Community advocate Phil Harrison, who is part of the Navajo Uranium Radiation Victims Committee, was also part of the panel and pushed for the passage of the Radiation Exposure Compensation Act to help downwinders and former uranium mine workers. 

President Nez recalled the heartbreaking stories from former Navajo uranium mine workers last week during a public forum held by U.S. Rep, Raúl Grijalva (D-AZ). He commended Leslie Begay, Tommy Reed, Walter Marwin, and Johnny Begay for sharing their personal experiences and continuing to fight for justice. 

Navajo Nation Environmental Protection Agency Executive Director Oliver Whaley and Navajo Nation Washington Office Executive Director Santee Lewis were also in attendance to offer support.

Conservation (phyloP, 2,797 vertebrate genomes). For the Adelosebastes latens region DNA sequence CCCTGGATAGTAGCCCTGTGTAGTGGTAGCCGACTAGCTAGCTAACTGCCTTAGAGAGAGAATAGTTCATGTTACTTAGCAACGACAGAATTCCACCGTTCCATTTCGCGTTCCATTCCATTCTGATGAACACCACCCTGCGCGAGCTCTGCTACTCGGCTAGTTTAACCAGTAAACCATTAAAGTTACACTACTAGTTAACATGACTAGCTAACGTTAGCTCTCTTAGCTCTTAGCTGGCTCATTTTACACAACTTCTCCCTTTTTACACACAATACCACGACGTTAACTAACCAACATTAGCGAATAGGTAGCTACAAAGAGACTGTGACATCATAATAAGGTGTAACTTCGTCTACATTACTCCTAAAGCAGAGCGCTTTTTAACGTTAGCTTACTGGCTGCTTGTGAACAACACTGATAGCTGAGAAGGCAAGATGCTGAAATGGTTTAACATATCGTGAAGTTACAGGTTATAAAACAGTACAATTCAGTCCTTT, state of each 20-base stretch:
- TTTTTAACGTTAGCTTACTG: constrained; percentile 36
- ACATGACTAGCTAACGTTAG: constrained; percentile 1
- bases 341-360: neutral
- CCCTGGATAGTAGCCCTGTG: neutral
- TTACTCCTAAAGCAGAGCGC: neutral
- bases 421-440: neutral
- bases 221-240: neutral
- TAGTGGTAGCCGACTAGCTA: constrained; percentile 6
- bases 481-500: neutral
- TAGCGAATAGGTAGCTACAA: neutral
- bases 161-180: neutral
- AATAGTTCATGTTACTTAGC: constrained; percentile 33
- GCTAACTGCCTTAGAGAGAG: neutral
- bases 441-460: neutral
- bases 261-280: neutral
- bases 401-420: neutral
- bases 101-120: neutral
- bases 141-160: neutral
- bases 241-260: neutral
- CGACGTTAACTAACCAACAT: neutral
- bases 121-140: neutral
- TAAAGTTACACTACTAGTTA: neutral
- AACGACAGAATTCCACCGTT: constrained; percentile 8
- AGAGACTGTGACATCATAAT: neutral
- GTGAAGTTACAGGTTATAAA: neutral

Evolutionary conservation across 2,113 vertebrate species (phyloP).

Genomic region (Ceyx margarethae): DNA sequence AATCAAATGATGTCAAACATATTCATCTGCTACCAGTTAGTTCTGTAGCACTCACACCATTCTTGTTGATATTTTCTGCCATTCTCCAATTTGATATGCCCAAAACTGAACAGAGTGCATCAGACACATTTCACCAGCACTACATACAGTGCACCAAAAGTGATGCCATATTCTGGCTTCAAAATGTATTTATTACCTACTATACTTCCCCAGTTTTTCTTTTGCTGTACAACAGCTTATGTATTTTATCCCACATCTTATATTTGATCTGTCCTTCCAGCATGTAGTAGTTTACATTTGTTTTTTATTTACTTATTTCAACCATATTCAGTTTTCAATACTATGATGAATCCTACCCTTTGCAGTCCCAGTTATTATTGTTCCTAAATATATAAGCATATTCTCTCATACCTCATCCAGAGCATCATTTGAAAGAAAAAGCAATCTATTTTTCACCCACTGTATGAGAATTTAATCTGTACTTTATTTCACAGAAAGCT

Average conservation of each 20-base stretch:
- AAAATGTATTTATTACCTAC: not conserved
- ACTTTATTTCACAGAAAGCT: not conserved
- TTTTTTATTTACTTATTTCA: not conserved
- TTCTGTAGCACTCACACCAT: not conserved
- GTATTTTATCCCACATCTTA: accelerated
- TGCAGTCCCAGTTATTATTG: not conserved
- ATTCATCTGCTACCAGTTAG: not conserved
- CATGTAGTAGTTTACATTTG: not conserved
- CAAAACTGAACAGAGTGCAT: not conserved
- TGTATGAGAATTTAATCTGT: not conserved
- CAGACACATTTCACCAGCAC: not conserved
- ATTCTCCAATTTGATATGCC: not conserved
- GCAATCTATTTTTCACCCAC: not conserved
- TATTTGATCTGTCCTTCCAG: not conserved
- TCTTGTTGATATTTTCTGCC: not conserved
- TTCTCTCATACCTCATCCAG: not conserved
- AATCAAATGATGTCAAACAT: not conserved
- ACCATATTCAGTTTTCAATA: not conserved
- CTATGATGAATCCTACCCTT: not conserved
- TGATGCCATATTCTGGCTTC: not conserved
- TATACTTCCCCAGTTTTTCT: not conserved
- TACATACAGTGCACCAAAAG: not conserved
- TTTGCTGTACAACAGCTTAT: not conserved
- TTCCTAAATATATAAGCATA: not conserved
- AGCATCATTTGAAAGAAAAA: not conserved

“The Nez-Lizer Administration thanks the Senate Committee on Indian Affairs for holding today’s field hearing and we look forward to working with Congress to see how we can address the contamination of our lands and help our people suffering with serious health problems,” said Vice President Myron Lizer.

To view President Nez’s full testimony, please visit: https://www.opvp.navajo-nsn.gov/Portals/0/FILES/LATEST%20NEWS/2019/FINAL_SCIA%20Field%20Hearing%20Oct%207_President%20Nez.pdf.

The Navajo Nation - Office of the President and Vice President - seal
(Image: The Navajo Nation - Office of the President and Vice President)
Comments